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Preserving Assets While Applying for Medicaid

Thursday, 29 November 2018 00:00

Couple2There is a misconception that one should plan on applying for Medicaid only after all the money has been spent on care.Most nursing facilities aren’t going to go out of their way to tell you all of the ways you can actively plan to preserve assets while applying for Medicaid.But there are a number of planning techniques to preserve assets for the family while ensuring that Medicaid will pay for nursing home care.There is another, related misconception that nothing can be done if you didn’t plan for more than five years prior to your need for long-term care.

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Medicaid Applications: Pitfalls to Avoid

Monday, 17 September 2018 09:18

billsFor many families, placing a loved one in a nursing home is a traumatic and unwelcomed event.  In so many cases, the adult children of elderly parents are signing admission agreements to nursing homes that have a personal guarantee of payment – that if the nursing home doesn’t get paid, the adult child will be personally responsible.  But these individuals are told, “Don’t worry, Medicaid will pay once the money runs out.”  

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Your Elder Years Strategy

Wednesday, 26 April 2017 12:06

 

couple with boatI recently saw two advertisements from companies trying to help people “stop Medicaid from taking your retirement.”  The ads paint a frightening picture and offer advice on how to avoid trouble. Typically, when you read between the lines of these advertisements, you see they’re usually advising you to take one or two strategies: develop some kind of trust, or invest in some kind of financial product. I’m not suggesting that these are bad ideas or that the people sending you these advertisements are bad people. I do suggest that the concern for long-term care is not about buying a product. It’s about establishing a strategy for how you wish to age.

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New Rules and Bad Decisions Make Medicaid Planning a Necessity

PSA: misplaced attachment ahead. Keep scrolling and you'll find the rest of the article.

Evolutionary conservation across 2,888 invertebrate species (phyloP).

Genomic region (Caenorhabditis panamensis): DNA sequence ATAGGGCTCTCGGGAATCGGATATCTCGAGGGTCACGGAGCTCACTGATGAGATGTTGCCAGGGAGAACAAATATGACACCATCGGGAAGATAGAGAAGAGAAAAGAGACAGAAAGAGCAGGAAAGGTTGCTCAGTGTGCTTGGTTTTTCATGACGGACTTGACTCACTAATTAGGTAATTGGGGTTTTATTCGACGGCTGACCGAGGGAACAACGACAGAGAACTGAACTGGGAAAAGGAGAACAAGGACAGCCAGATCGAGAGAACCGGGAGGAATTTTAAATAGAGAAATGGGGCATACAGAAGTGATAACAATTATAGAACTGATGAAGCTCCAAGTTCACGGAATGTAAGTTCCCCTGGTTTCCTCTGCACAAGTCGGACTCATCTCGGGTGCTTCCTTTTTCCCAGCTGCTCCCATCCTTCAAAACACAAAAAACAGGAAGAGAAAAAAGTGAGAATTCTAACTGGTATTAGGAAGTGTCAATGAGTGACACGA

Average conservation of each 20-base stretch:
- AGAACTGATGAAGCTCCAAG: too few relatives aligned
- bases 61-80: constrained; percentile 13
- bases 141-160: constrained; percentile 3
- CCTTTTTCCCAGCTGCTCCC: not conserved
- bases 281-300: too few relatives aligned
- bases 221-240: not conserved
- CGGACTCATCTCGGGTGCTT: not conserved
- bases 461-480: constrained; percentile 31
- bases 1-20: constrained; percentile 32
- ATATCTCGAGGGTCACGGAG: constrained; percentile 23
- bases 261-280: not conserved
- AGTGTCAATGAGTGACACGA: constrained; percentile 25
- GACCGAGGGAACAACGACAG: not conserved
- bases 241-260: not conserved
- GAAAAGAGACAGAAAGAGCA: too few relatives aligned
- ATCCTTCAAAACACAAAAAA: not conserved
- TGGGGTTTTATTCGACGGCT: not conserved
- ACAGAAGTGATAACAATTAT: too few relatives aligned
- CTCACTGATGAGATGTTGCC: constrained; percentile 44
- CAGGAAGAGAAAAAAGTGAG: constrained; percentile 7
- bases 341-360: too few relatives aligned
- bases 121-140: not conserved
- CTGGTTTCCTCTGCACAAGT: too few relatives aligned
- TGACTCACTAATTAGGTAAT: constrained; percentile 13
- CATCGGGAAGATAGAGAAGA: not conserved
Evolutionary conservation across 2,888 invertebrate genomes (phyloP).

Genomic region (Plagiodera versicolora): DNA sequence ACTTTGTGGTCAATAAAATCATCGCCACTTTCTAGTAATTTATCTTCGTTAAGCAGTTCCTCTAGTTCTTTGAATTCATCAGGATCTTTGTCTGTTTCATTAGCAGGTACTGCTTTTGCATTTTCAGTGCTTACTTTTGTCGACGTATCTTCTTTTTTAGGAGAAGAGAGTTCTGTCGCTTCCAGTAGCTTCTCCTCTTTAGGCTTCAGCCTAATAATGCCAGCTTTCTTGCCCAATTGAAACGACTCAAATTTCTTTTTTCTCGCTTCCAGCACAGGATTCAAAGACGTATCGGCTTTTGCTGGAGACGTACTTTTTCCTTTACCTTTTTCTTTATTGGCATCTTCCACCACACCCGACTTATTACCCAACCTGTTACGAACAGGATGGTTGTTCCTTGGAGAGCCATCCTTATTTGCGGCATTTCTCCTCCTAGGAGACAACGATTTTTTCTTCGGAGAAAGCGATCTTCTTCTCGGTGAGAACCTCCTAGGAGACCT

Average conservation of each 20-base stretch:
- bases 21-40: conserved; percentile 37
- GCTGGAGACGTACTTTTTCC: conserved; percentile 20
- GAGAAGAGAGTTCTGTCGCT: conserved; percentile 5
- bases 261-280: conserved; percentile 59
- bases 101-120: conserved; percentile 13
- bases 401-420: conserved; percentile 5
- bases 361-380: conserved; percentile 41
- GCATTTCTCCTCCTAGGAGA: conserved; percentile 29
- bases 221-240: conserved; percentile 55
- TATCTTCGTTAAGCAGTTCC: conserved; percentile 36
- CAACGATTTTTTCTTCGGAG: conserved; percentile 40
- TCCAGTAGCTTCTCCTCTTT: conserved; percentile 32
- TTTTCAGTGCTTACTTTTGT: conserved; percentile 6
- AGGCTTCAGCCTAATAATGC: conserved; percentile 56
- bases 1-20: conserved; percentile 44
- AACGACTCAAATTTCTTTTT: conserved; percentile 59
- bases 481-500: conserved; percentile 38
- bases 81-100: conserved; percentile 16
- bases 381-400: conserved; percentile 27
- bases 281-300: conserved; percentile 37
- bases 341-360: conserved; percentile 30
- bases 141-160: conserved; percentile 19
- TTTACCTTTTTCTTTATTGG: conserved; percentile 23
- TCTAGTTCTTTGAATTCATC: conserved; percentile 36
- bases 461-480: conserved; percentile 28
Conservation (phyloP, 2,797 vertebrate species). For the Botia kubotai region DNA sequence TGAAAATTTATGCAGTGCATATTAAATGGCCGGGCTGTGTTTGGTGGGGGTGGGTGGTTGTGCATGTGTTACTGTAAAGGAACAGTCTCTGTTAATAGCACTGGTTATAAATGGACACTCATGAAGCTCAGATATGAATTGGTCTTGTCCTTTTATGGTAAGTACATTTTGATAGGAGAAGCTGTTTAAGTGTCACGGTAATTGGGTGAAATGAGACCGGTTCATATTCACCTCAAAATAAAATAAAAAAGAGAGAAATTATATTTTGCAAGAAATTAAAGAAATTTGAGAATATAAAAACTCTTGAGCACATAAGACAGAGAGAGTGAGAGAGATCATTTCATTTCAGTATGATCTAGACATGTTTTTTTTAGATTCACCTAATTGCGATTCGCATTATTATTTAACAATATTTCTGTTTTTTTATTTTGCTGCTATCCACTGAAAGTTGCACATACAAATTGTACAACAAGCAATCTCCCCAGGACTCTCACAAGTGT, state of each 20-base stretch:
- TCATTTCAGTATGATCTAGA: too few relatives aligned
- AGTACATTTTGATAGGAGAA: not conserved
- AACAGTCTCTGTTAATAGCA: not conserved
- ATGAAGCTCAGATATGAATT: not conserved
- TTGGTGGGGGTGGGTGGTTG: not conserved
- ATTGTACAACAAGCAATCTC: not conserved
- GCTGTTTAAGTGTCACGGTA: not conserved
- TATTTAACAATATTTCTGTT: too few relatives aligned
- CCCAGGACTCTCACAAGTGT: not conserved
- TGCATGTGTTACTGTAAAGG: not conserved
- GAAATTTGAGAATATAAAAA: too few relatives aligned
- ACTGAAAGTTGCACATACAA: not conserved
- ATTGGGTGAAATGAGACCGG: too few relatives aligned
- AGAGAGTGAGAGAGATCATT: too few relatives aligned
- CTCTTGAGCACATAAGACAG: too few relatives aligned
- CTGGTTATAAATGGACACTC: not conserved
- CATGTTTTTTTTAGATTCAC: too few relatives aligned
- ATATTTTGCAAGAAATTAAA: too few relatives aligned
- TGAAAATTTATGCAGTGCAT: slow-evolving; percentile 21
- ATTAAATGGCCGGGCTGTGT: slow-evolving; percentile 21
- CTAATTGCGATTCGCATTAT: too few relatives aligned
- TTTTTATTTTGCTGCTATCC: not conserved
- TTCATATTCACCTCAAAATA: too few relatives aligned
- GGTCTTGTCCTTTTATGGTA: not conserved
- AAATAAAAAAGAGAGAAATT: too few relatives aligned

Monday, 15 February 2016 00:00

coupleIf you or a loved one are elderly and might need long term care in the near future, 2015 was a year to forget. The Ohio Supreme Court decided two cases that set back long term care planning for Ohio’s middle class elderly population and presented new obstacles to protecting one’s retirement and/or home.   These two cases were Atkinson and Koenig.

In Atkinson, the Ohio Supreme Court decided that if a couple’s home is in their revocable trust at the time one spouse enters a long-term care facility, the house is not an exempt asset and is countable when determining financial eligibility. In Koenig, the Ohio Supreme Court decided that after one spouse enters a long-term care facility, an annuity cannot be purchased for the community spouse to convert what would otherwise be deemed a “resource” into a stream of income, thus achieving Medicaid eligibility.  

In addition to these court cases, the Ohio Department of Medicaid changed the rules that allowed individuals to mitigate the impact of an “improper transfer” by prohibiting partial return of gifts. This means that the entire gift must be returned to the Medicaid applicant, otherwise a penalty period will be imposed on the entire amount of the resources that were initially gifted.

All of these changes have resulted in severely limited planning options for individuals who require immediate eligibility for long term care. In turn, proactive planning (well before a nursing home stay) is of greater importance than ever.

Here are three quick examples that demonstrate how proactive planning could save you or your loved ones tens of thousands of dollars, or even your home:

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